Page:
East Cape heritage sites in state of disrepair

Andiswa Nzenze, left, Ryan Pillay and Jessica- Leigh Thornton at the launch of three books on the Eastern Cape’s heritage sites at the Athenaeum
Andiswa Nzenze, left, Ryan Pillay and Jessica- Leigh Thornton at the launch of three books on the Eastern Cape’s heritage sites at the Athenaeum
Image: Brian Witbooi

Heritage sites in the Eastern Cape are derelict, inaccessible and failing to preserve the province’s rich history.

This is the view of Nelson Mandela University student Lukhanyo Kepe.

He was part of a group who travelled around the province on an 18-month jaunt to visit hundreds of sites.

The trip was supported by the National Lotteries Commission and Nelson Mandela University’s faculty of arts.

Kepe, along with 12 researchers, unveiled photographs taken during their journey at the launch of three books at the Athenaeum last week.

Kepe described the trip as a heartbreaking experience as well as an eye-opener.

“You are well aware that we were looking at the cultural, political and natural heritage and history of the Eastern Cape,” he said.

“It was a very emotional and spiritual journey for me [because] of the content that was excavated.”

During the trip, Kepe said they even struggled to locate King Hintsa ka Khawuta’s grave near Willowvale.

“It is important for us to retell what really happened to our people for us to celebrate our true heritage as a country.”

Speaking on the book that covers Nelson Mandela Bay and surrounding areas, sociologist and co-author Ryan Pillay said older heritage sites often lacked information as to why they even existed.

“In the metro, the newer public art has visibility and more colours, but if we go deeper [further] in time, the tangible heritage is not well maintained. For me, a maintained heritage is that anybody, even a child or somebody who is 77 years old, can go up to a particular monument and just by reading the inscriptions they understand why this monument exists – then we [will] have maintained the heritage.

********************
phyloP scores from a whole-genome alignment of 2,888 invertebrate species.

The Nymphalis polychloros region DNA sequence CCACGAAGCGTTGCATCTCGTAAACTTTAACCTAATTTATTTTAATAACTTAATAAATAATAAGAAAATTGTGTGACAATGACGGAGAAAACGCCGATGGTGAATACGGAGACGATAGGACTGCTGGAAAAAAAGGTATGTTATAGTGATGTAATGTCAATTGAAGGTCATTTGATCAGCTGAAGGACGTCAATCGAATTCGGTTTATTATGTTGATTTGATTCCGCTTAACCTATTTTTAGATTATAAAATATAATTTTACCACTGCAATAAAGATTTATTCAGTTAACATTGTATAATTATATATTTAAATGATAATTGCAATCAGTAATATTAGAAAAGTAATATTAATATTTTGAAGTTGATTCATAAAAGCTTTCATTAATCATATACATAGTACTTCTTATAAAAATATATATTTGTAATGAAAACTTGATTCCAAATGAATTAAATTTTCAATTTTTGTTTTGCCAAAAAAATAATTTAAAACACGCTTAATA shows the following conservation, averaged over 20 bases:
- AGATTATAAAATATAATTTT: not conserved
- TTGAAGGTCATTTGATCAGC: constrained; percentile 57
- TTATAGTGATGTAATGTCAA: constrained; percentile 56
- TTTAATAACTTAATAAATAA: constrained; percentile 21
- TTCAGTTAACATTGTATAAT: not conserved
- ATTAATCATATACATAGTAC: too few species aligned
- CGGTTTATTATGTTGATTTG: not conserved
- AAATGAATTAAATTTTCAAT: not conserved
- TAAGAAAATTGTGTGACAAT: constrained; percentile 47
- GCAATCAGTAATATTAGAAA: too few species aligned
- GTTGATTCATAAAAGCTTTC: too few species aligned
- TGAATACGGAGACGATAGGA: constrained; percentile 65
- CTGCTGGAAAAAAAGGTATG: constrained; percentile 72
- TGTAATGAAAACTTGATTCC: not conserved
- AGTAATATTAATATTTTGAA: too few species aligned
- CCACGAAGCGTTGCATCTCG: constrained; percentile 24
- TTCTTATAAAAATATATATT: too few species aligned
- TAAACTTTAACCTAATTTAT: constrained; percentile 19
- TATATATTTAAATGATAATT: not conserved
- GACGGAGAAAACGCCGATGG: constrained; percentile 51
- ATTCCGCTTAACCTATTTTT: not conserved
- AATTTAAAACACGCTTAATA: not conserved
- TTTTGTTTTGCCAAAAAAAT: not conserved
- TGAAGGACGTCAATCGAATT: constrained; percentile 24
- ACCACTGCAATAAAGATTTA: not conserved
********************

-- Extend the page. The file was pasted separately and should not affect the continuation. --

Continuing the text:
“For me, we might as well demolish all tangible heritage sites if we do not provide the relevant information.”

During the journey, the group found heritage sites that generated money were normally better kept than others.

On the book that looks at the Karoo, Pillay said: “Some major heritage sites, like Saartjie Baartman’s grave, are hidden to people and often locked. They have palisade fencing barring entry.”

Baartman was a Gamtoos Valley-born inhabitant who died in 1815 in France, where she was paraded as a spectacle due to her large buttocks.

Another researcher, Anelisa Mvemve, said she noted that often sites were either under construction or incomplete.

“An inclusion of people from the areas which we studied would have been beneficial in preserving these sites as well as the intangible heritage.

“Once people are included, they take ownership of places,” Mvemve said.

Asked how the province could improve the preservation of its heritage, another author, Jessica-Leigh Thornton, said she would like to see more signage leading to the sites and information.

Eastern Cape sport, recreation, arts & culture department spokesperson Andile Nduna said some of the heritage sites were locked due to vandalism but the municipalities would have the keys.


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